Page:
Precepts to use in everyday life

1. Think for yourself, 2. Be yourself, 3. Speak up, 4. Feel free to agree and disagree, 5. Be honest with yourself and others, 6. Be open-minded, 7. Avoid being judgmental and 8. Question everything - even your own thinking.

TOK Essay Titles Nov 2019

Sunday, March 3, 2013

Changes to TOK (Sept 2013)

New TOK Guide:

Thank you to Mr Ferlazzo for drawing attention to this document outlining the new TOK Guide for students starting the IB in September 2013.

Apart from the additional WOKs and AOKs and the change in terminology from “KIs” to “KQs” or Knowledge Questions, you’ll see that the assessment criteria for the essay have also been streamlined.

The implications for students? All good, it appears.

Not only will you have a greater pool of ideas to draw on, but also the examiners of your essays will assess their ‘global impression’ of your work.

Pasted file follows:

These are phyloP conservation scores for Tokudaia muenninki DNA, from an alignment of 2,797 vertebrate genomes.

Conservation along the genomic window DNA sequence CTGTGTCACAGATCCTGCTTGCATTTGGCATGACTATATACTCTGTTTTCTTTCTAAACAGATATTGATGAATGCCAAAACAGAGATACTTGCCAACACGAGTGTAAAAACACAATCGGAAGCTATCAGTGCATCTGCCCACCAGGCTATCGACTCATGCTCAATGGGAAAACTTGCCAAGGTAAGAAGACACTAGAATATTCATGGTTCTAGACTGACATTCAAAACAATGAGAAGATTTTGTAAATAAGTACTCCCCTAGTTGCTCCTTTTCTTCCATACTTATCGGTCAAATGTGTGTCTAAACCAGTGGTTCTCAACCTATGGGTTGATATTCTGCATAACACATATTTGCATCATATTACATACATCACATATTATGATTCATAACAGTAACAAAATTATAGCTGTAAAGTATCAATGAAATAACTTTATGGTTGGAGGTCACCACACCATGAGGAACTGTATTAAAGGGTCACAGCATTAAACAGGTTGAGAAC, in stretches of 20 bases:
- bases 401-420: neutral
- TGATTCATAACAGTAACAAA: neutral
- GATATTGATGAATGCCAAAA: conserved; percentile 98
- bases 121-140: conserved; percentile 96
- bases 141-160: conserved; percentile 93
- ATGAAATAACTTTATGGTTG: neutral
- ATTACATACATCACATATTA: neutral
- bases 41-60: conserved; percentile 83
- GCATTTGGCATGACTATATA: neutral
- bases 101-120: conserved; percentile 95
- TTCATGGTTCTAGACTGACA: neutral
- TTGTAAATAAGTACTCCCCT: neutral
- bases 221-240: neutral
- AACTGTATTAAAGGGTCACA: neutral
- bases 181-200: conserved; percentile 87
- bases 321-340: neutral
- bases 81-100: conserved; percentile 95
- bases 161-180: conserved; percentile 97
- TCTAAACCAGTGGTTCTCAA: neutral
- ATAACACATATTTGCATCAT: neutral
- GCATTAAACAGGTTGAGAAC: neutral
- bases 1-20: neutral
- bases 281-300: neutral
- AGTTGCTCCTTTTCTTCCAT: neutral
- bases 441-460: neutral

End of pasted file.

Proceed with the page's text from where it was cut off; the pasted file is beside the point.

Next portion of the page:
What does this mean?  They will have two fewer criteria to worry about when addressing the quality of your writing, opening up their minds to the overall ‘TOK quality’ of the essay based on the remaining two criteria.

Suffice it to say, the descriptors for each remaining criteria are fairly clear about what is meant by ‘TOK quality’ – there’s nothing fundamentally different in WHAT you have to write or HOW you have to write your essays.

Continue to focus on the main Q by exploring the related KQs and the arguments/counter arguments related to the AOKs you’re asked to study, making sure you build in relevant examples from those AOKs.

Read the posts on 'Notes layout and structure' to give you some guidance on best practice for TOK Essays & watch this space for further elucidations on the new concepts like KQs...

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